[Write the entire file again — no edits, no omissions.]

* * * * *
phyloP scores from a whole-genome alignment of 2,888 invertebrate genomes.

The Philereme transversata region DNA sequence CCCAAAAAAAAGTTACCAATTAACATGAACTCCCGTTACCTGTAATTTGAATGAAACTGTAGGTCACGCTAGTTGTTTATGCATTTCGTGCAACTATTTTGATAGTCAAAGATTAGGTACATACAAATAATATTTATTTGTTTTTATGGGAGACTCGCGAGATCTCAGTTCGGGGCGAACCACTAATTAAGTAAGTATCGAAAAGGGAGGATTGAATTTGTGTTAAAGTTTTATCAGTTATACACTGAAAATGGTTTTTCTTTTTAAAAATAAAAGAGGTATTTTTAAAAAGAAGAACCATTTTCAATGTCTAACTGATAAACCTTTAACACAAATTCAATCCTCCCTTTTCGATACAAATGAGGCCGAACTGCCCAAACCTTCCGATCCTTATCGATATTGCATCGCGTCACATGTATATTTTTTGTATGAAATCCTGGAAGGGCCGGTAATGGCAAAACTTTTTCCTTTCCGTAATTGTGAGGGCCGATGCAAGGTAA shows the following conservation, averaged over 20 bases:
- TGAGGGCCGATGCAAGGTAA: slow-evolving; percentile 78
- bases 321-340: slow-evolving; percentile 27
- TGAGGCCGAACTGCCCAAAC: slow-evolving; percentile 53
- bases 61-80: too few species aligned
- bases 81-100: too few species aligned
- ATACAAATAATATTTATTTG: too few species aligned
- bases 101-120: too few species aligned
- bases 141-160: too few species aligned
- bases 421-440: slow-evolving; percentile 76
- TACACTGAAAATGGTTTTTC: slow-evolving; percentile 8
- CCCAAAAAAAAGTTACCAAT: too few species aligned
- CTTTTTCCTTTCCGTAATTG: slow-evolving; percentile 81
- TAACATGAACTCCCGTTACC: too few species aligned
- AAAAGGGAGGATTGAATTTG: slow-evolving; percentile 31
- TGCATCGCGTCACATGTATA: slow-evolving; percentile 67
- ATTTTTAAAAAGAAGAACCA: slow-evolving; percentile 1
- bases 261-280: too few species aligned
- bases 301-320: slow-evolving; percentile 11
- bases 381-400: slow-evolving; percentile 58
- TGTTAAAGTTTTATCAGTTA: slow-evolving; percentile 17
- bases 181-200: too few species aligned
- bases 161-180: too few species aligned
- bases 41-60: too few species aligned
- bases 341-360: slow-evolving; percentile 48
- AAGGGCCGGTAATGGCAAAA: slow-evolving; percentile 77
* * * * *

phyloP scores from a whole-genome alignment of 2,888 invertebrate genomes.

The Philereme transversata region DNA sequence CCCAAAAAAAAGTTACCAATTAACATGAACTCCCGTTACCTGTAATTTGAATGAAACTGTAGGTCACGCTAGTTGTTTATGCATTTCGTGCAACTATTTTGATAGTCAAAGATTAGGTACATACAAATAATATTTATTTGTTTTTATGGGAGACTCGCGAGATCTCAGTTCGGGGCGAACCACTAATTAAGTAAGTATCGAAAAGGGAGGATTGAATTTGTGTTAAAGTTTTATCAGTTATACACTGAAAATGGTTTTTCTTTTTAAAAATAAAAGAGGTATTTTTAAAAAGAAGAACCATTTTCAATGTCTAACTGATAAACCTTTAACACAAATTCAATCCTCCCTTTTCGATACAAATGAGGCCGAACTGCCCAAACCTTCCGATCCTTATCGATATTGCATCGCGTCACATGTATATTTTTTGTATGAAATCCTGGAAGGGCCGGTAATGGCAAAACTTTTTCCTTTCCGTAATTGTGAGGGCCGATGCAAGGTAA shows the following conservation, averaged over 20 bases:
- TGAGGGCCGATGCAAGGTAA: slow-evolving; percentile 78
- bases 321-340: slow-evolving; percentile 27
- TGAGGCCGAACTGCCCAAAC: slow-evolving; percentile 53
- bases 61-80: too few species aligned
- bases 81-100: too few species aligned
- ATACAAATAATATTTATTTG: too few species aligned
- bases 101-120: too few species aligned
- bases 141-160: too few species aligned
- bases 421-440: slow-evolving; percentile 76
- TACACTGAAAATGGTTTTTC: slow-evolving; percentile 8
- CCCAAAAAAAAGTTACCAAT: too few species aligned
- CTTTTTCCTTTCCGTAATTG: slow-evolving; percentile 81
- TAACATGAACTCCCGTTACC: too few species aligned
- AAAAGGGAGGATTGAATTTG: slow-evolving; percentile 31
- TGCATCGCGTCACATGTATA: slow-evolving; percentile 67
- ATTTTTAAAAAGAAGAACCA: slow-evolving; percentile 1
- bases 261-280: too few species aligned
- bases 301-320: slow-evolving; percentile 11
- bases 381-400: slow-evolving; percentile 58
- TGTTAAAGTTTTATCAGTTA: slow-evolving; percentile 17
- bases 181-200: too few species aligned
- bases 161-180: too few species aligned
- bases 41-60: too few species aligned
- bases 341-360: slow-evolving; percentile 48
- AAGGGCCGGTAATGGCAAAA: slow-evolving; percentile 77